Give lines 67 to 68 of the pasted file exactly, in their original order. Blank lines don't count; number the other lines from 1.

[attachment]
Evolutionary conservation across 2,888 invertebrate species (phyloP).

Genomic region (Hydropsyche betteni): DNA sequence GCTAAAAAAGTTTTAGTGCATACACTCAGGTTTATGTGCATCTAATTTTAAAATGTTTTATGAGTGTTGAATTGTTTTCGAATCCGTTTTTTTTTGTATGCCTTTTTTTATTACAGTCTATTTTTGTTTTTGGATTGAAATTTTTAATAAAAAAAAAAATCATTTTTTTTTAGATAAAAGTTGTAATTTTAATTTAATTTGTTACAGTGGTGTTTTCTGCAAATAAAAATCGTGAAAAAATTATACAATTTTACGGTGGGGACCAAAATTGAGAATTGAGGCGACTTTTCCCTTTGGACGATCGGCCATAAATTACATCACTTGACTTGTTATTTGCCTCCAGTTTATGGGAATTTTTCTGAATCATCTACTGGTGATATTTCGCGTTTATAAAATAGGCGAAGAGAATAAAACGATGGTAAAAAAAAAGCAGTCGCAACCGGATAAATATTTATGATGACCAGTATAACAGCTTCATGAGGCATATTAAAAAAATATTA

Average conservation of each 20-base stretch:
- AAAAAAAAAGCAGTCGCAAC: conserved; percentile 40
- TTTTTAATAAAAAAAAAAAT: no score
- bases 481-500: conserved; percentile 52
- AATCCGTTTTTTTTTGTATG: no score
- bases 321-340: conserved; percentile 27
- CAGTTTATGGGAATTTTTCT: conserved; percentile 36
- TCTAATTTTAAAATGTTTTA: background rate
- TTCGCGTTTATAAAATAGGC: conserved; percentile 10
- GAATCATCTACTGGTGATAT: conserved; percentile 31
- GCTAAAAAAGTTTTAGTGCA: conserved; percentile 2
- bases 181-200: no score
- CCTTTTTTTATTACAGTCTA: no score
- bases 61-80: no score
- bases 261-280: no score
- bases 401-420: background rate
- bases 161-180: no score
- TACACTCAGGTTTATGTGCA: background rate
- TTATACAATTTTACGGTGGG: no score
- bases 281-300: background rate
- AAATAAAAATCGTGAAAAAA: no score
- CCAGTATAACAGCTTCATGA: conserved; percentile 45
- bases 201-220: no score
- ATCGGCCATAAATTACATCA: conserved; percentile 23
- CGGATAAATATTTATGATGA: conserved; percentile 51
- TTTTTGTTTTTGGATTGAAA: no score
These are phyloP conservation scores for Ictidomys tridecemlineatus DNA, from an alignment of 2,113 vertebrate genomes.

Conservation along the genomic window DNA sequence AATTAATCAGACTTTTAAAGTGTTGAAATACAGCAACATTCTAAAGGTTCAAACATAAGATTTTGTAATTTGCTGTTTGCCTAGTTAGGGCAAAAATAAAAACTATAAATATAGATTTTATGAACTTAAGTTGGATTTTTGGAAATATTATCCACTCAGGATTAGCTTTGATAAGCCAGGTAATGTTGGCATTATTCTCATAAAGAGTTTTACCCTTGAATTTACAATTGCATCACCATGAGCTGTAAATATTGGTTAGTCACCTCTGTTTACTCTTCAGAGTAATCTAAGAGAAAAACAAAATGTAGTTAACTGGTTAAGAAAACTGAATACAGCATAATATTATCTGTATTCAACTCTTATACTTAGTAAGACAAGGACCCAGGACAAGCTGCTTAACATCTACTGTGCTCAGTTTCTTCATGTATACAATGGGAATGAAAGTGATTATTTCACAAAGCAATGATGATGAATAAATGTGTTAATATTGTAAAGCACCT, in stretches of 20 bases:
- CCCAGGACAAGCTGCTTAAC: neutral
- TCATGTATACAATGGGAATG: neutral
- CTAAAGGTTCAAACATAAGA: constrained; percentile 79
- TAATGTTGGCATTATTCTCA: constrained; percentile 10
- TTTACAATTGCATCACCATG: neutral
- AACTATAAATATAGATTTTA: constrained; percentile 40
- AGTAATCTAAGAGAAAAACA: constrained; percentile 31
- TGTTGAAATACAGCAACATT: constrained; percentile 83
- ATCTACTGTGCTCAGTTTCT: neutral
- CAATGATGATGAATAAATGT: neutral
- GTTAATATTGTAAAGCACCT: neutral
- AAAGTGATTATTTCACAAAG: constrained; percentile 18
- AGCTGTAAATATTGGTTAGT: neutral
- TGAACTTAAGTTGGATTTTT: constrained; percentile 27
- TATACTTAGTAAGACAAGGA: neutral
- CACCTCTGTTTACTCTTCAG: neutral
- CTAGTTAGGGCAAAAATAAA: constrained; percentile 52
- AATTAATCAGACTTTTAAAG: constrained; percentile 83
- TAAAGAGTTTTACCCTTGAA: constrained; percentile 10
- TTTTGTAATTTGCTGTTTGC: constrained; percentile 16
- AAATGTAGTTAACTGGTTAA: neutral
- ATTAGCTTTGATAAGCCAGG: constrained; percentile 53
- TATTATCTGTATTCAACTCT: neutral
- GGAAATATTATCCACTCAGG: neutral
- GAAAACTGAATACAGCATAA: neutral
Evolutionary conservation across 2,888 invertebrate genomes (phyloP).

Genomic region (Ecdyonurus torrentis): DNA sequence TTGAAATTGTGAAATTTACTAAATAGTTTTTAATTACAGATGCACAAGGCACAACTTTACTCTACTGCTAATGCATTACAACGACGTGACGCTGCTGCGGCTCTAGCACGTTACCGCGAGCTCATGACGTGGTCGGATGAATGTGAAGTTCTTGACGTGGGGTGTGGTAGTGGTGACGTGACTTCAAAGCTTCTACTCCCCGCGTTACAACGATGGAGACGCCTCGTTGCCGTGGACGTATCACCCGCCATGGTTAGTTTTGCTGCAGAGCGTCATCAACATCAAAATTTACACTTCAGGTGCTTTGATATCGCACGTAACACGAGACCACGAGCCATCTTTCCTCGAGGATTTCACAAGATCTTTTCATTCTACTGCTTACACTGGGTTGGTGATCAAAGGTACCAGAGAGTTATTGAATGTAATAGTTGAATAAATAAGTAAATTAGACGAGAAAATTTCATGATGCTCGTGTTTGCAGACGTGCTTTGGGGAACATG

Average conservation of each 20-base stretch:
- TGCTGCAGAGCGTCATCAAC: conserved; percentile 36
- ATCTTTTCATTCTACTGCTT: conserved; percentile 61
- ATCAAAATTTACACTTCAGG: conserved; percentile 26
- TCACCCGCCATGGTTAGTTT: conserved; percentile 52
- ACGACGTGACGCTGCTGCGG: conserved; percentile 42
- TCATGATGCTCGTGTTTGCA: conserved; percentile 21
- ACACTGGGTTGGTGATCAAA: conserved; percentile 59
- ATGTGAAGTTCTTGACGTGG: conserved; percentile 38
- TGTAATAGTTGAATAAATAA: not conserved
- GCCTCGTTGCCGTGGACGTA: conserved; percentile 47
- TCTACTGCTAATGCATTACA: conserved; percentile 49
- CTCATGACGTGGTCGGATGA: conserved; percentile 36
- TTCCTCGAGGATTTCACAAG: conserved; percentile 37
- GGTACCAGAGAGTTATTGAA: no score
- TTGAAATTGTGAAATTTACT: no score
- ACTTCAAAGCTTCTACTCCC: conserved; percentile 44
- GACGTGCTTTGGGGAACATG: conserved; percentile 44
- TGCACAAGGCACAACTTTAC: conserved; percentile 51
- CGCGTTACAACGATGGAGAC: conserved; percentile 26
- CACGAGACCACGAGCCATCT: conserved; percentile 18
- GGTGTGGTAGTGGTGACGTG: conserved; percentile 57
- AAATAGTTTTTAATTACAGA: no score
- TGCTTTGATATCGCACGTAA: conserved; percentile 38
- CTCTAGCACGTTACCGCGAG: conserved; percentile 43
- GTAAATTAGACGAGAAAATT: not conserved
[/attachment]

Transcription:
- TGTAATAGTTGAATAAATAA: not conserved
- GCCTCGTTGCCGTGGACGTA: conserved; percentile 47